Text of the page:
We each rule over our specific domains without much crossover. Every workspace is designed for our own workflows which we spend quite a bit of time observing, analyzing, and documenting…a natural extension of our professional work.

Hmmm. I feel pretty smug that there isn’t a thing you mentioned that we haven’t already thought of. I guess we’re on the right track.
Edward Morbius – 2015-10-09 18:19:32-0400
+M Sinclair Stevens Quite, and your response pretty much has the emphasis I’d have expected.

The commodity/status thing was just acknowledging the conventional views of home ownership/design, the first frequently emphasised in press, commercial offerings, and literature, the latter somewhat less so. More noted on a “these are the inherent / cultural biases you’re likely to encounter and have to overcome” perspective.

I was also simply making the “goals drive methods” point explicitly clear. You were all but there in your post above.

Passive rather than active/gadget design is my preference, and site-specificity is key to much of this. I’ve pointed out Thorstein Chlupp’s Reina LLC net-zero energy homes in Fairbanks, AK previously — not that you’d want to design a Fairbanks home (though his thoughts and emphasis on moisture management may be relevant), but that how he fits design to site is fascinating. Earthships likely incorporate more Texas-specific concerns — thermal mass, solar gain, passive ventilation.

Even with minimal entertainment, my observation is that a shared kitchen/dining space often makes for a good place to have the odd guest. I see far too many homes with separate spaces dedicated to “dining”, “living”, and “family” rooms, but lack any real dedicated project space. Workshops, music, and library/office most particularly.

Sounds like you’re on track indeed. Keep us posted.
M Sinclair Stevens – 2015-10-09 20:54:55-0400 – Updated: 2015-10-09 20:55:51-0400
+Edward Morbius From my years of living in Japan, I’m pretty attuned to the concept of “flex” space. I don’t get the whole separate room to keep a bed thing, for example. We don’t have a dining room now and our offices are crowded into what most people would use as the living room.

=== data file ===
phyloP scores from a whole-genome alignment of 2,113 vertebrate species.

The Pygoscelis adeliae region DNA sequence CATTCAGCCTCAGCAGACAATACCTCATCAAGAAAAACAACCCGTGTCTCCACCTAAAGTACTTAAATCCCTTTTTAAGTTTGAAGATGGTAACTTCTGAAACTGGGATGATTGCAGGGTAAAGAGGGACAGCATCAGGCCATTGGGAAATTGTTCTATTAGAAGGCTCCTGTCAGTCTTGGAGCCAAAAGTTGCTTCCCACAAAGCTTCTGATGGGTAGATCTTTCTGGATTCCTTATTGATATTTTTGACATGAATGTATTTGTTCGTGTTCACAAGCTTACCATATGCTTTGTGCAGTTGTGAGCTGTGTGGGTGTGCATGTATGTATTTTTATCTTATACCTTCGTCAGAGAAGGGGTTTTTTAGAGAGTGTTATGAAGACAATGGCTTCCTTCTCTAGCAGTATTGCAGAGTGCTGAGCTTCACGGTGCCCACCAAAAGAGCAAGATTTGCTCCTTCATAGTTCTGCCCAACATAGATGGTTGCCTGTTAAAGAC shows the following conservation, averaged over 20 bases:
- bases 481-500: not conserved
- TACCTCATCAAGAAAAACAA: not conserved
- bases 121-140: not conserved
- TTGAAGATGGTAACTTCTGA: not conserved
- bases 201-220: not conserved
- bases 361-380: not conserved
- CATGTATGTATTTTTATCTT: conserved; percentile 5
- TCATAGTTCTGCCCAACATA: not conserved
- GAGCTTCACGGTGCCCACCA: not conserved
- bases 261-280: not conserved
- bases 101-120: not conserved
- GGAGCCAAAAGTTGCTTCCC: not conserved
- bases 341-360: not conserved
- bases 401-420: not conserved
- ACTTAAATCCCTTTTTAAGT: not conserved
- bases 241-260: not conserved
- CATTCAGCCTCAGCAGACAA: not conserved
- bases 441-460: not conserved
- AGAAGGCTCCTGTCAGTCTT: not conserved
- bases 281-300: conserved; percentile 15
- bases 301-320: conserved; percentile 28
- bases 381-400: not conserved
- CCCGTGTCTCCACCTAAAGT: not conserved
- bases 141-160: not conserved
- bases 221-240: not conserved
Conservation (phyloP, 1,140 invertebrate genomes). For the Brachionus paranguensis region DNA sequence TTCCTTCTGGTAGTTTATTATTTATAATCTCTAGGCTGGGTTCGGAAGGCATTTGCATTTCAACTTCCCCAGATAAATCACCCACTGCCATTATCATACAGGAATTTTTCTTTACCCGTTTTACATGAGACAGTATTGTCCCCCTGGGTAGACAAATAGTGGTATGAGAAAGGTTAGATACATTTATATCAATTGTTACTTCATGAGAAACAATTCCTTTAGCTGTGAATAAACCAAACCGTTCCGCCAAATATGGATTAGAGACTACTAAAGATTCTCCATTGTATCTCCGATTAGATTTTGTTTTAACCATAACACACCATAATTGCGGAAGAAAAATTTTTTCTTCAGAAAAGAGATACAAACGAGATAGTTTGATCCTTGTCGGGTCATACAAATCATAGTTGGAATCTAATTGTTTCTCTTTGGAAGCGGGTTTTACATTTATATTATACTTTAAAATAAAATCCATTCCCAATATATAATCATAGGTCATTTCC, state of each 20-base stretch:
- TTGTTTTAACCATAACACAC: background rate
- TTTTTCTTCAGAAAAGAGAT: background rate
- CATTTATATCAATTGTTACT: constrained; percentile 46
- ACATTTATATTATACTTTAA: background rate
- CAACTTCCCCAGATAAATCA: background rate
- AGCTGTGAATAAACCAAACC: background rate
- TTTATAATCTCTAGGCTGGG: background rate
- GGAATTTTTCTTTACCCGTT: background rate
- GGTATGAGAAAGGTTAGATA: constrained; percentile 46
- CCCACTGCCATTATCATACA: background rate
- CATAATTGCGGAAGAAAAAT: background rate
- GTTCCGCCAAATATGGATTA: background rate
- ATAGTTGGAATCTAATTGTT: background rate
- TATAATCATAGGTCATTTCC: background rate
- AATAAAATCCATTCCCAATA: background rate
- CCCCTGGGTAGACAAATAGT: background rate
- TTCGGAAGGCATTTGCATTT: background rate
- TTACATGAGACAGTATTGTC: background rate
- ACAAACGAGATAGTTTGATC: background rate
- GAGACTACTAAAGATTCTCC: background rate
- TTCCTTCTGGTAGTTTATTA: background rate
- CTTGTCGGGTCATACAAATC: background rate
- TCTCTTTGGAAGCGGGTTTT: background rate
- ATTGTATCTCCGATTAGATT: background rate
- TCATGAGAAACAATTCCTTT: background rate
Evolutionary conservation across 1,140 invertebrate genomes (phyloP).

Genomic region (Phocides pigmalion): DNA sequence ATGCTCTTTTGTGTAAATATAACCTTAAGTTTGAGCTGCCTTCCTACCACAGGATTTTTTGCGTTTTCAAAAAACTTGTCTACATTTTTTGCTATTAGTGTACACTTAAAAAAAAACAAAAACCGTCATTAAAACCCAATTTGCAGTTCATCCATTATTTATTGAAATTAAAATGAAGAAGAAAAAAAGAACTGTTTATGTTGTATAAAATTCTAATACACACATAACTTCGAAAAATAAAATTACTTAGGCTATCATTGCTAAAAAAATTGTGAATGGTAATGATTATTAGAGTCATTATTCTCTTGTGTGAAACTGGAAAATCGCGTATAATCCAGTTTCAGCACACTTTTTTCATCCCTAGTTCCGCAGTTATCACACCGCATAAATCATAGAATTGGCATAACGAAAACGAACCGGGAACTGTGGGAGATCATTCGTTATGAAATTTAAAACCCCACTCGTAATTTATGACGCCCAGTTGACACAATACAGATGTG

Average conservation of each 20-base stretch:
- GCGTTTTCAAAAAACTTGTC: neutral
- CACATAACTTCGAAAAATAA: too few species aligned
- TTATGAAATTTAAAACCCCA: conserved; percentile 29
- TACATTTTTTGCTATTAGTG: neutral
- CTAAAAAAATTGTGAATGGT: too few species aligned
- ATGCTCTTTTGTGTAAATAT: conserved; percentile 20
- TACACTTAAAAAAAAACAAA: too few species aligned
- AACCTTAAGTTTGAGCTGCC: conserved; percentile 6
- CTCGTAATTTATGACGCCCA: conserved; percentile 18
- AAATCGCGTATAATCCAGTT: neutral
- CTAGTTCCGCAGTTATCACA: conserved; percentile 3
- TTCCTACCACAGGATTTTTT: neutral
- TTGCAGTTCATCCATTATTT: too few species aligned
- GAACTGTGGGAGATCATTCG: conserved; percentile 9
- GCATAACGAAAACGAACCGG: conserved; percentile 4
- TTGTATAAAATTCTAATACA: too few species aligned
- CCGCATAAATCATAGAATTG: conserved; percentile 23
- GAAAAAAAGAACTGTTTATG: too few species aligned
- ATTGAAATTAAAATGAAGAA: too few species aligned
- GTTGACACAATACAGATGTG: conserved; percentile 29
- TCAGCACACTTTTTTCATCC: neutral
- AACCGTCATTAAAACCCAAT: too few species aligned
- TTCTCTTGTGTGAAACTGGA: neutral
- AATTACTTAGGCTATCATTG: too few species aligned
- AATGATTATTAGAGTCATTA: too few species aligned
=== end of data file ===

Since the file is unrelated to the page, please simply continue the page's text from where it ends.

We enjoy more freedom of the cultural bias for having to make the place marketable or resale-able because of its unique location. We always knew that we could pretty much do whatever we wanted to the current house because when we died, some developer was going to tear it down to get at the land. Circumstances have changed slightly to push us into that developer role ourselves and derive the benefit.

IF all goes to plan…or anywhere in the ballpark.
Brian Titus – 2015-10-09 22:31:00-0400
We are just coming back up to the surface after a deep dive into what we thought was going to be a small powder room re-model. It mushroomed into a much bigger thing because of issues we found in exterior walls, etc. But anyway, it is satisfying to finally see our original ideas for some very specific functionality and aesthetics coming together now. Best of luck, I’m keen to see how it unfolds. (My project is here: I’d say we’re at 90% complete now).
Edward Morbius – 2015-10-09 23:05:16-0400
+Brian Titus So, the last 10% will take the 2nd 90% of the time?
M Sinclair Stevens – 2015-10-09 23:16:22-0400
+Brian Titus Well, welcome back to G+. So, the topic of house construction finally lured you in, eh?
Brian Titus – 2015-10-10 00:51:58-0400
You have that exactly right +Edward Morbius!
Brian Titus – 2015-10-10 00:53:02-0400
Only because it’s your house +M Sinclair Stevens 🙂
Drew McCarthy – 2015-10-11 10:15:14-0400
Having been to this rodeo many times, I can say:

Also, if you have relationships with folks in the building trades?
Use them. Even if (as is increasingly common) you don’t engage them to build your house. One hopes that your relationships with your designer and general contractor are amiable and professional, but they’ll generally have business reasons for being less than brutally frank with you about things. You should have your carpenter, your plumber, your electrician, etc. look over your plans, and check out the quality of the work done as it progresses. If you don’t already have relationships with folks like that?
You might ought to.
Have fun!
M Sinclair Stevens – 2015-10-11 20:56:05-0400
+Drew McCarthy Thanks. As it turned out, I found my builder while still searching for my architect. Then my builder recommended someone to use as a designer. After a couple of meetings, I think this is what will work best.

Typically, I do get along better with tradesmen than designer-types. I tend to be more pragmatic than artsy.